Game Design, Programming and running a one-man games business…

Dubious uses of anonymous file hosting

I saw that a well known ‘anonymous’ file sharing site won on appeal their right to continue ‘unknowingly’ hosting copyrighted movies, music, games etc, this week. A great victory against ‘the evil megacorps’ that already have too much money blah blah.

Except of course, that the site in question is a huge company, one of the biggest online users of bandwidth, and likely all of it’s ‘sticking it to the man’ directors are millionaires. Undermining the system from within?

I have no problem with people using online dropboxes. Quite a few contractors in my industry use them to transfer finished art assets to customers, for example. And every time someone, fairly reasonably points out that 99.99999% of rapidshare/megaupload etc’s content is copyrighted, they always wave their arms at the odd graphic designer who uses their site for legit reasons.

I think the solution is simple. Continue for it to be legal to host file drop-boxes, with the normal DMCA takedown procedure, but make it non anonymous. Ensure you need to buy a one-off account, for maybe just $1, with a proper bank account. A traceable one, basically. One that, if *horror of horrors* someone uploaded a copyrighetd movie/game, they could easily be traced by their bank details, and prosecuted for damages.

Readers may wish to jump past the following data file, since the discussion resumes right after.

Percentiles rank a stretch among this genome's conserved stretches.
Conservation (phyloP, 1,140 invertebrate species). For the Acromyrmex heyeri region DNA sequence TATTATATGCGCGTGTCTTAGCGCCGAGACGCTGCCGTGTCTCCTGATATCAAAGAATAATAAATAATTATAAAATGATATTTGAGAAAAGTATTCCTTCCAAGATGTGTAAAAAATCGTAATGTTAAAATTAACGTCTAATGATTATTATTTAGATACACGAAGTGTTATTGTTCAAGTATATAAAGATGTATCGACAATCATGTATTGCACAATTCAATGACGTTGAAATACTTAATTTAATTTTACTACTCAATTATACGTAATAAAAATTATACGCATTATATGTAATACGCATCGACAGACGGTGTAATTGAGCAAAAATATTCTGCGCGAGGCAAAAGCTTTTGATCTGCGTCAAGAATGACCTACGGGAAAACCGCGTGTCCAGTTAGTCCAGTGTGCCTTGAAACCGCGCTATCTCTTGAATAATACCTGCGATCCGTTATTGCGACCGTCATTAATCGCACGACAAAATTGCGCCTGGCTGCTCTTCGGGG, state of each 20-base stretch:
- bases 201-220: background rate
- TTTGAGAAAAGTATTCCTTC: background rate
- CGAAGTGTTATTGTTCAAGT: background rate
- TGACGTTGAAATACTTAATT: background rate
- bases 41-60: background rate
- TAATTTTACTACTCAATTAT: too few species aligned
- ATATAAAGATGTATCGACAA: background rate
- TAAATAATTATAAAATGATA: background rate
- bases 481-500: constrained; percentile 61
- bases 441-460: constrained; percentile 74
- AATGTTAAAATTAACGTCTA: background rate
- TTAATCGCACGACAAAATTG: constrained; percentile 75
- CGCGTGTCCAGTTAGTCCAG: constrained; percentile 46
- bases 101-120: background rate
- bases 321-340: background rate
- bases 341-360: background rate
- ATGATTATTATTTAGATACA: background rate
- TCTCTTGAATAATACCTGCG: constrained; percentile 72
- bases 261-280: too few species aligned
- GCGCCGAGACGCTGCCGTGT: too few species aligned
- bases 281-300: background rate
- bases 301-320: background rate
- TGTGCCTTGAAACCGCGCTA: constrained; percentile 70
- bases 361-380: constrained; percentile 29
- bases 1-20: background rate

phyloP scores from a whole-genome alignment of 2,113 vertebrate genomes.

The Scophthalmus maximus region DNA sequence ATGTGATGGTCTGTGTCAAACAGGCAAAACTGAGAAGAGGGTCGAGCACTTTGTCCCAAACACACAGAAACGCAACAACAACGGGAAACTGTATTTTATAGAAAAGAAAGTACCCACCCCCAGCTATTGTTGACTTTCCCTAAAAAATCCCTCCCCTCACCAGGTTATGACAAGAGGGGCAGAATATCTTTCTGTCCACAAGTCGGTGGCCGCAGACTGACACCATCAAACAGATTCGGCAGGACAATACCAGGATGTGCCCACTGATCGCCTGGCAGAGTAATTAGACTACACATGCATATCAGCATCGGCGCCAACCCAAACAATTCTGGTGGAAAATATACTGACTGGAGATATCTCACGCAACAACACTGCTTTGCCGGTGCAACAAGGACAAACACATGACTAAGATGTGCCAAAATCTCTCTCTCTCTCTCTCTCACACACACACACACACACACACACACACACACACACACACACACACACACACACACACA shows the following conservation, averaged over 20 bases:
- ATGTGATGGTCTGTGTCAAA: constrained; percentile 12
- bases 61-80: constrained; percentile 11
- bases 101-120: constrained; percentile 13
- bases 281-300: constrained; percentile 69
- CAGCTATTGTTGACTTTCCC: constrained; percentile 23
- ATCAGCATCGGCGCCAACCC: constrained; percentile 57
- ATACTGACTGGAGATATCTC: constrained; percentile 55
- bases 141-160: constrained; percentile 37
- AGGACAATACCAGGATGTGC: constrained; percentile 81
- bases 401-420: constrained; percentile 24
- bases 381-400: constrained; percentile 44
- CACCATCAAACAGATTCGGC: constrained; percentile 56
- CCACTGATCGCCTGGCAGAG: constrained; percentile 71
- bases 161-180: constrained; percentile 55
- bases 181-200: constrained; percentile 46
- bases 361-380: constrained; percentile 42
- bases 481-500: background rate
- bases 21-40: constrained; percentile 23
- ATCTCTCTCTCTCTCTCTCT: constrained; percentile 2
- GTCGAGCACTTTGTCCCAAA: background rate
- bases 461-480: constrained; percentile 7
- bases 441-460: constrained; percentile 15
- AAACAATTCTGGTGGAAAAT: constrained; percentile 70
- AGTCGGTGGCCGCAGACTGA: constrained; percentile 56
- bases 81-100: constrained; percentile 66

I’m sure people will say ‘what about whistleblowers’, and yay, what a great point. By all means, allow anonymous uploads. Cap it at 10MB a day. 1 MB is a comrpessed copy of War & peace. Exactly how many classified documents do you need to upload in a day? You can still leak those emails to the press, you just can’t upload  Spiderman3_HD1280_RiPpEdByMe_3434.rar.

There is absolutely no justification to allow unlimited uploads to a server you run in the multi-gigabyte range from someone anonymous. Especially in the form of password-protected rar files. Try going along to one of those self-storage places and saying

“I want to store 4 lorryloads of stuff in your warehouse, and I want the only key. By the way, yes I look a lot like the guy who stored stuff here every day for the last 2 weeks, and every single time it turned out to be stolen goods, but clearly it won’t be this time, honest guv!”

At some point, hopefully, the era of ‘anonymous file hosting’ will be put to rest by lawyers. I doubt it though. Lawyers are good at earning themselves money, not seeing the right thing done. I won’t shed a tear if one of those companies gets a huge business-destroying fine though.

8 thoughts on Dubious uses of anonymous file hosting